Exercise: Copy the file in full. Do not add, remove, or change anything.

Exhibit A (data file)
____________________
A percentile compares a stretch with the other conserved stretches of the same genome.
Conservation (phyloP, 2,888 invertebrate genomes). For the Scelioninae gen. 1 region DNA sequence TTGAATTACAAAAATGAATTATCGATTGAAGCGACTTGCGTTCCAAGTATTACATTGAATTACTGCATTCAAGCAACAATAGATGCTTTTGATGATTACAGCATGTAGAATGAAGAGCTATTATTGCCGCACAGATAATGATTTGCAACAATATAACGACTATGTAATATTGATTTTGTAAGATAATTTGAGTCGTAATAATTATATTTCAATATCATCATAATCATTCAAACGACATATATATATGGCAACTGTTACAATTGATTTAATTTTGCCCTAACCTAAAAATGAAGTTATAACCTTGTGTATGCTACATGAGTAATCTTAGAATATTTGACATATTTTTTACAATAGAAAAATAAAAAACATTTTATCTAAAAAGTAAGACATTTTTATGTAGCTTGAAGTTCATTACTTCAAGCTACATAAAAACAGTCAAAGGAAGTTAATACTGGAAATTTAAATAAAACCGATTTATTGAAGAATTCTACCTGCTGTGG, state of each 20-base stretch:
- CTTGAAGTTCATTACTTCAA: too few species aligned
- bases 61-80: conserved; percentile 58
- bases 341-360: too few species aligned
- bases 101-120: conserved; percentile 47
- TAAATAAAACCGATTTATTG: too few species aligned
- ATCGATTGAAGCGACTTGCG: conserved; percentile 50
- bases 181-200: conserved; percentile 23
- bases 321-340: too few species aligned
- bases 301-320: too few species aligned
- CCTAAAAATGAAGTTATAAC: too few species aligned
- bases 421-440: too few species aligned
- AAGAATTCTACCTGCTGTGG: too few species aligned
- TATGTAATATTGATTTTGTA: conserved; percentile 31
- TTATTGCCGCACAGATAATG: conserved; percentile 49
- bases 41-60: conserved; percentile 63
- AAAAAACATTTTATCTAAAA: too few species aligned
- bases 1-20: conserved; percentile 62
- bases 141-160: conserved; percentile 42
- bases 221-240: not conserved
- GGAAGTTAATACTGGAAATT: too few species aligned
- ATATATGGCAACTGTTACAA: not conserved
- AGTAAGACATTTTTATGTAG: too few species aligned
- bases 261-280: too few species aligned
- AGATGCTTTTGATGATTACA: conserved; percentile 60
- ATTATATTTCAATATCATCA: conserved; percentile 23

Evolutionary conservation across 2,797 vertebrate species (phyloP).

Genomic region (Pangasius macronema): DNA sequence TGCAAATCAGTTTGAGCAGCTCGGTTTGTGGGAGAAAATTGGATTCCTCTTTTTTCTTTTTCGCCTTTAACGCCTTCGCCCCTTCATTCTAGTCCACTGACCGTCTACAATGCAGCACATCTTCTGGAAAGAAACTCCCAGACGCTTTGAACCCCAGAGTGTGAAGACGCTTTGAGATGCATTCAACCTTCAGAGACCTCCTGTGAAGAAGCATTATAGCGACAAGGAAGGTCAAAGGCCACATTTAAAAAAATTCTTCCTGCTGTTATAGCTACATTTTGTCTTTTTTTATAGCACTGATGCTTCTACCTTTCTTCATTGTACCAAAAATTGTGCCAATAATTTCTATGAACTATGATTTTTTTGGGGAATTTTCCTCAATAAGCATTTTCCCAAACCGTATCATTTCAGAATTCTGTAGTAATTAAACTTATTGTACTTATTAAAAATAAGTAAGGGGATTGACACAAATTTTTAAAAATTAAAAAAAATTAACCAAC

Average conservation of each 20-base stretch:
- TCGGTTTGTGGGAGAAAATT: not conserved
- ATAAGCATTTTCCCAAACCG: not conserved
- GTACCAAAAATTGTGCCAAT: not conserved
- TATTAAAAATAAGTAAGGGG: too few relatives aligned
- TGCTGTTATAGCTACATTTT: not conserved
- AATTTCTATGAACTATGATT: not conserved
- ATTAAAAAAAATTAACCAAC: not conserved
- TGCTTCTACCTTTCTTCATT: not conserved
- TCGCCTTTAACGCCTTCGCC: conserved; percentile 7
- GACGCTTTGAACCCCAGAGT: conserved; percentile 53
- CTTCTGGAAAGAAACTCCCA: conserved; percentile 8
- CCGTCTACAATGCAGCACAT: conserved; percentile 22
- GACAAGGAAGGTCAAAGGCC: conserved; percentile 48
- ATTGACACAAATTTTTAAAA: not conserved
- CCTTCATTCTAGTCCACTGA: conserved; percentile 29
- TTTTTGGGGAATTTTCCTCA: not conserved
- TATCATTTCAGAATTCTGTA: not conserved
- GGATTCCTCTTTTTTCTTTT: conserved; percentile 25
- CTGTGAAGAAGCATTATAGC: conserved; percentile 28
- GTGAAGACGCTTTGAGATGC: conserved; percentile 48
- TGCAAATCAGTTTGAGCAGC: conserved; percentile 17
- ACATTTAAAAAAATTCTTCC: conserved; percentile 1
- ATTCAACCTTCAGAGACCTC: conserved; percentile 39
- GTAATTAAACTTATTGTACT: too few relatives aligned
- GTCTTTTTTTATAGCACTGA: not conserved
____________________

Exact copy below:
A percentile compares a stretch with the other conserved stretches of the same genome.
Conservation (phyloP, 2,888 invertebrate genomes). For the Scelioninae gen. 1 region DNA sequence TTGAATTACAAAAATGAATTATCGATTGAAGCGACTTGCGTTCCAAGTATTACATTGAATTACTGCATTCAAGCAACAATAGATGCTTTTGATGATTACAGCATGTAGAATGAAGAGCTATTATTGCCGCACAGATAATGATTTGCAACAATATAACGACTATGTAATATTGATTTTGTAAGATAATTTGAGTCGTAATAATTATATTTCAATATCATCATAATCATTCAAACGACATATATATATGGCAACTGTTACAATTGATTTAATTTTGCCCTAACCTAAAAATGAAGTTATAACCTTGTGTATGCTACATGAGTAATCTTAGAATATTTGACATATTTTTTACAATAGAAAAATAAAAAACATTTTATCTAAAAAGTAAGACATTTTTATGTAGCTTGAAGTTCATTACTTCAAGCTACATAAAAACAGTCAAAGGAAGTTAATACTGGAAATTTAAATAAAACCGATTTATTGAAGAATTCTACCTGCTGTGG, state of each 20-base stretch:
- CTTGAAGTTCATTACTTCAA: too few species aligned
- bases 61-80: conserved; percentile 58
- bases 341-360: too few species aligned
- bases 101-120: conserved; percentile 47
- TAAATAAAACCGATTTATTG: too few species aligned
- ATCGATTGAAGCGACTTGCG: conserved; percentile 50
- bases 181-200: conserved; percentile 23
- bases 321-340: too few species aligned
- bases 301-320: too few species aligned
- CCTAAAAATGAAGTTATAAC: too few species aligned
- bases 421-440: too few species aligned
- AAGAATTCTACCTGCTGTGG: too few species aligned
- TATGTAATATTGATTTTGTA: conserved; percentile 31
- TTATTGCCGCACAGATAATG: conserved; percentile 49
- bases 41-60: conserved; percentile 63
- AAAAAACATTTTATCTAAAA: too few species aligned
- bases 1-20: conserved; percentile 62
- bases 141-160: conserved; percentile 42
- bases 221-240: not conserved
- GGAAGTTAATACTGGAAATT: too few species aligned
- ATATATGGCAACTGTTACAA: not conserved
- AGTAAGACATTTTTATGTAG: too few species aligned
- bases 261-280: too few species aligned
- AGATGCTTTTGATGATTACA: conserved; percentile 60
- ATTATATTTCAATATCATCA: conserved; percentile 23

Evolutionary conservation across 2,797 vertebrate species (phyloP).

Genomic region (Pangasius macronema): DNA sequence TGCAAATCAGTTTGAGCAGCTCGGTTTGTGGGAGAAAATTGGATTCCTCTTTTTTCTTTTTCGCCTTTAACGCCTTCGCCCCTTCATTCTAGTCCACTGACCGTCTACAATGCAGCACATCTTCTGGAAAGAAACTCCCAGACGCTTTGAACCCCAGAGTGTGAAGACGCTTTGAGATGCATTCAACCTTCAGAGACCTCCTGTGAAGAAGCATTATAGCGACAAGGAAGGTCAAAGGCCACATTTAAAAAAATTCTTCCTGCTGTTATAGCTACATTTTGTCTTTTTTTATAGCACTGATGCTTCTACCTTTCTTCATTGTACCAAAAATTGTGCCAATAATTTCTATGAACTATGATTTTTTTGGGGAATTTTCCTCAATAAGCATTTTCCCAAACCGTATCATTTCAGAATTCTGTAGTAATTAAACTTATTGTACTTATTAAAAATAAGTAAGGGGATTGACACAAATTTTTAAAAATTAAAAAAAATTAACCAAC

Average conservation of each 20-base stretch:
- TCGGTTTGTGGGAGAAAATT: not conserved
- ATAAGCATTTTCCCAAACCG: not conserved
- GTACCAAAAATTGTGCCAAT: not conserved
- TATTAAAAATAAGTAAGGGG: too few relatives aligned
- TGCTGTTATAGCTACATTTT: not conserved
- AATTTCTATGAACTATGATT: not conserved
- ATTAAAAAAAATTAACCAAC: not conserved
- TGCTTCTACCTTTCTTCATT: not conserved
- TCGCCTTTAACGCCTTCGCC: conserved; percentile 7
- GACGCTTTGAACCCCAGAGT: conserved; percentile 53
- CTTCTGGAAAGAAACTCCCA: conserved; percentile 8
- CCGTCTACAATGCAGCACAT: conserved; percentile 22
- GACAAGGAAGGTCAAAGGCC: conserved; percentile 48
- ATTGACACAAATTTTTAAAA: not conserved
- CCTTCATTCTAGTCCACTGA: conserved; percentile 29
- TTTTTGGGGAATTTTCCTCA: not conserved
- TATCATTTCAGAATTCTGTA: not conserved
- GGATTCCTCTTTTTTCTTTT: conserved; percentile 25
- CTGTGAAGAAGCATTATAGC: conserved; percentile 28
- GTGAAGACGCTTTGAGATGC: conserved; percentile 48
- TGCAAATCAGTTTGAGCAGC: conserved; percentile 17
- ACATTTAAAAAAATTCTTCC: conserved; percentile 1
- ATTCAACCTTCAGAGACCTC: conserved; percentile 39
- GTAATTAAACTTATTGTACT: too few relatives aligned
- GTCTTTTTTTATAGCACTGA: not conserved